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Mol Nutr Food Res. 2018 Jan;62(1). doi: 10.1002/mnfr.201700297. Epub 2017 Oct 17.

Evaluating Potential Risks of Food Allergy and Toxicity of Soy Leghemoglobin Expressed in Pichia pastoris.

Author information

1
Food Allergy Research and Resource Program, Dept. of Food Science & Technology, University of Nebraska-Lincoln, Lincoln, NE, USA.
2
College of Food Science and Nutritional Engineering, China Agricultural University, Beijing, China.
3
Impossible Foods Inc., Redwood City, CA, USA.

Abstract

SCOPE:

The Soybean (Glycine max) leghemoglobin c2 (LegHb) gene was introduced into Pichia pastoris yeast for sustainable production of a heme-carrying protein, for organoleptic use in plant-based meat. The potential allergenicity and toxicity of LegHb and 17 Pichia host-proteins each representing ≥1% of total protein in production batches are evaluated by literature review, bioinformatics sequence comparisons to known allergens or toxins, and in vitro pepsin digestion.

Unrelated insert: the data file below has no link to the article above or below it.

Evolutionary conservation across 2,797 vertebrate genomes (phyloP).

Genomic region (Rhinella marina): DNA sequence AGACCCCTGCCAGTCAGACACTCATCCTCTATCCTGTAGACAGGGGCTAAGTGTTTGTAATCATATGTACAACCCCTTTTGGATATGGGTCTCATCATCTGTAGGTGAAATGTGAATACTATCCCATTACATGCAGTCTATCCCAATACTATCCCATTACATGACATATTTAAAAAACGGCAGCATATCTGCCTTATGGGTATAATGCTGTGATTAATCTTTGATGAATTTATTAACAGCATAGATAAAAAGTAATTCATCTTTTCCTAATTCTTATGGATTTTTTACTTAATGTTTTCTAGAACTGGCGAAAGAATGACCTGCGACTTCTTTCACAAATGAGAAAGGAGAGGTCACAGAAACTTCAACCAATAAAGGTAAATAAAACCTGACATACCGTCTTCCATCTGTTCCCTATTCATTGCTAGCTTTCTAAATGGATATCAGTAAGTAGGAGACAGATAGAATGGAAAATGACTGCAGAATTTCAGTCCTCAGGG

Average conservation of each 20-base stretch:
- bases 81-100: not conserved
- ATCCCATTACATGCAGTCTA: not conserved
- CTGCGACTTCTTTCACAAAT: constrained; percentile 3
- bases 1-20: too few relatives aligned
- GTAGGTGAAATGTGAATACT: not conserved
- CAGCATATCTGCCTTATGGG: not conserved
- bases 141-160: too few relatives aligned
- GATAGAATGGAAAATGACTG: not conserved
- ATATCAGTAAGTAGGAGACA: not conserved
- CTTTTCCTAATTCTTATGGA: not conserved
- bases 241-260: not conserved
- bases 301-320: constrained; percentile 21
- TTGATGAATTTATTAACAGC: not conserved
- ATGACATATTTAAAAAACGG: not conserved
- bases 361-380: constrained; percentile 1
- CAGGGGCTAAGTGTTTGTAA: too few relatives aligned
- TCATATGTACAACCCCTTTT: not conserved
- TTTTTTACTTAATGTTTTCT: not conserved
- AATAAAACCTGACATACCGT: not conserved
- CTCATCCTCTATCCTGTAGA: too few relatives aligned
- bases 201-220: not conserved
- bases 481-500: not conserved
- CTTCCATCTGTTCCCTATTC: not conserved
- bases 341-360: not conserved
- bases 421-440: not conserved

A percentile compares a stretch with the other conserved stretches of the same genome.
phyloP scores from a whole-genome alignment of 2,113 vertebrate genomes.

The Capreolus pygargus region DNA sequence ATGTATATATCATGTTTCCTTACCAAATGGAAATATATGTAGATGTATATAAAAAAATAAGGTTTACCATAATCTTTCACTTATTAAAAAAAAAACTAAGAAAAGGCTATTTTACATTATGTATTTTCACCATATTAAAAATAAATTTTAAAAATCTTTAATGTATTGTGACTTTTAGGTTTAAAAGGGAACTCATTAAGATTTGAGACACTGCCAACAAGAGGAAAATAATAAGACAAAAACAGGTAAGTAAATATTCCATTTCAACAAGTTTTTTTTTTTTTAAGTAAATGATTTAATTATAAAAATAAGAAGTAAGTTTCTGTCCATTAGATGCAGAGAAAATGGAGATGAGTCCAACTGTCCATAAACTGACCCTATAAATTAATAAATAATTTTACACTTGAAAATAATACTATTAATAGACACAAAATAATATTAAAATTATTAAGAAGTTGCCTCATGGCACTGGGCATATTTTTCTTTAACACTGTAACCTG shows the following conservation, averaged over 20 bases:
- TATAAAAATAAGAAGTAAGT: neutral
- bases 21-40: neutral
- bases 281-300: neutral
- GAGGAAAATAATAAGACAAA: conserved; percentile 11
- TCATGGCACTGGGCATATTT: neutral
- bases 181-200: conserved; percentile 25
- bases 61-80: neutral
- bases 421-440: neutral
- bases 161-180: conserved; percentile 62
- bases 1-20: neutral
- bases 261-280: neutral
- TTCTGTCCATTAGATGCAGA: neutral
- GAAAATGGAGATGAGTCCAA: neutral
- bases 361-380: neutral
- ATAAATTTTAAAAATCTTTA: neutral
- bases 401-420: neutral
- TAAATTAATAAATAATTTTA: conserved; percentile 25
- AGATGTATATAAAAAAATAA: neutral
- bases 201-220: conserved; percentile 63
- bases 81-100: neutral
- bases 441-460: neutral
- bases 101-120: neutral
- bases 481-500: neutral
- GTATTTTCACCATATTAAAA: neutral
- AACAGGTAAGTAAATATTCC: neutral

METHODS AND RESULTS:

Literature searches found no evidence of allergenicity or toxicity for these proteins. There are no significant sequence matches of LegHb to known allergens or toxins. Eleven Pichia proteins have modest identity matches to minor environmental allergens and 13 Pichia proteins have significant matches to proteins from toxic sources. Yet the matched allergens and toxins have similar matches to proteins from the commonly consumed yeast Saccharomyces cerevisiae, without evidence of food allergy or toxicity. The demonstrated history of safe use indicates additional tests for allergenicity and toxicity are not needed. The LegHb and Pichia sp. proteins were rapidly digested by pepsin at pH 2.

CONCLUSION:

These results demonstrate that foods containing recombinant soy LegHb produced in Pichia sp. are unlikely to present an unacceptable risk of allergenicity or toxicity to consumers.

KEYWORDS:

GMO; allergenicity; bioinformatics; hemoglobin; toxicity

PMID:
28921896
PMCID:
PMC5813221
DOI:
10.1002/mnfr.201700297
[Indexed for MEDLINE]
Free PMC Article

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